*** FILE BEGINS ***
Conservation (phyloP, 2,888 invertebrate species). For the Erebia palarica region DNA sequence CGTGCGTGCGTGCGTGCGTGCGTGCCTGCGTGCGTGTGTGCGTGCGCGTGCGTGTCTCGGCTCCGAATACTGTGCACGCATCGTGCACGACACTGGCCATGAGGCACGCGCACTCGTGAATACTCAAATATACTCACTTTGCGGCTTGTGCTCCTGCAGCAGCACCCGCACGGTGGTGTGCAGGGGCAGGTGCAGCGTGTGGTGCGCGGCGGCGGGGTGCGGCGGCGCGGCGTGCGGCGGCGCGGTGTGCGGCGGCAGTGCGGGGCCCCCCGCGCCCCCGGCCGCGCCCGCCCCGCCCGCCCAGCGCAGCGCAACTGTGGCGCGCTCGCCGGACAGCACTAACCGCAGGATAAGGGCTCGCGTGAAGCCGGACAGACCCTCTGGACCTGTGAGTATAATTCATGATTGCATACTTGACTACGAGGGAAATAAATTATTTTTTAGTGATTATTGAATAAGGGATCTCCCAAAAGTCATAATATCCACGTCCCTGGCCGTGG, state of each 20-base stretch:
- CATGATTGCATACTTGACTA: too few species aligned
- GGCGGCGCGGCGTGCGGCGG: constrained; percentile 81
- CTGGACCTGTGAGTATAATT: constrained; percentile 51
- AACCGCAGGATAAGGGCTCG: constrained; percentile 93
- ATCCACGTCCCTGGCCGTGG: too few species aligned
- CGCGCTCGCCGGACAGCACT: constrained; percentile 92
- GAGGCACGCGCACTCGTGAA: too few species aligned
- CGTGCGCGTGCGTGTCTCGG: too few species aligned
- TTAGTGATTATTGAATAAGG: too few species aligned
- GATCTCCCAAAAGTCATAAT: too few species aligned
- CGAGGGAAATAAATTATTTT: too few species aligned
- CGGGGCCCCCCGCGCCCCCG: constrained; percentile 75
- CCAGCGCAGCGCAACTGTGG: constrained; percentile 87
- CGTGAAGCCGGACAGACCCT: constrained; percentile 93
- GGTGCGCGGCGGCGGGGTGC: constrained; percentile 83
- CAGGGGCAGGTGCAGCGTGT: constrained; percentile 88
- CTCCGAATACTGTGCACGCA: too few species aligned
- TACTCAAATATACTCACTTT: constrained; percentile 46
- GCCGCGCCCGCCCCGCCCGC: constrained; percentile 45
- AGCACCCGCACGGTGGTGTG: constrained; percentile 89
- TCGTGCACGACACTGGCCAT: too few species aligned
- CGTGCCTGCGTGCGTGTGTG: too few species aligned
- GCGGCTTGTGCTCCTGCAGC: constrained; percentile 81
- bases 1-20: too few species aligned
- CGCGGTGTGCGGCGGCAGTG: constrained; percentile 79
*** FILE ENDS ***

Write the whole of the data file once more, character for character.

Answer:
Conservation (phyloP, 2,888 invertebrate species). For the Erebia palarica region DNA sequence CGTGCGTGCGTGCGTGCGTGCGTGCCTGCGTGCGTGTGTGCGTGCGCGTGCGTGTCTCGGCTCCGAATACTGTGCACGCATCGTGCACGACACTGGCCATGAGGCACGCGCACTCGTGAATACTCAAATATACTCACTTTGCGGCTTGTGCTCCTGCAGCAGCACCCGCACGGTGGTGTGCAGGGGCAGGTGCAGCGTGTGGTGCGCGGCGGCGGGGTGCGGCGGCGCGGCGTGCGGCGGCGCGGTGTGCGGCGGCAGTGCGGGGCCCCCCGCGCCCCCGGCCGCGCCCGCCCCGCCCGCCCAGCGCAGCGCAACTGTGGCGCGCTCGCCGGACAGCACTAACCGCAGGATAAGGGCTCGCGTGAAGCCGGACAGACCCTCTGGACCTGTGAGTATAATTCATGATTGCATACTTGACTACGAGGGAAATAAATTATTTTTTAGTGATTATTGAATAAGGGATCTCCCAAAAGTCATAATATCCACGTCCCTGGCCGTGG, state of each 20-base stretch:
- CATGATTGCATACTTGACTA: too few species aligned
- GGCGGCGCGGCGTGCGGCGG: constrained; percentile 81
- CTGGACCTGTGAGTATAATT: constrained; percentile 51
- AACCGCAGGATAAGGGCTCG: constrained; percentile 93
- ATCCACGTCCCTGGCCGTGG: too few species aligned
- CGCGCTCGCCGGACAGCACT: constrained; percentile 92
- GAGGCACGCGCACTCGTGAA: too few species aligned
- CGTGCGCGTGCGTGTCTCGG: too few species aligned
- TTAGTGATTATTGAATAAGG: too few species aligned
- GATCTCCCAAAAGTCATAAT: too few species aligned
- CGAGGGAAATAAATTATTTT: too few species aligned
- CGGGGCCCCCCGCGCCCCCG: constrained; percentile 75
- CCAGCGCAGCGCAACTGTGG: constrained; percentile 87
- CGTGAAGCCGGACAGACCCT: constrained; percentile 93
- GGTGCGCGGCGGCGGGGTGC: constrained; percentile 83
- CAGGGGCAGGTGCAGCGTGT: constrained; percentile 88
- CTCCGAATACTGTGCACGCA: too few species aligned
- TACTCAAATATACTCACTTT: constrained; percentile 46
- GCCGCGCCCGCCCCGCCCGC: constrained; percentile 45
- AGCACCCGCACGGTGGTGTG: constrained; percentile 89
- TCGTGCACGACACTGGCCAT: too few species aligned
- CGTGCCTGCGTGCGTGTGTG: too few species aligned
- GCGGCTTGTGCTCCTGCAGC: constrained; percentile 81
- bases 1-20: too few species aligned
- CGCGGTGTGCGGCGGCAGTG: constrained; percentile 79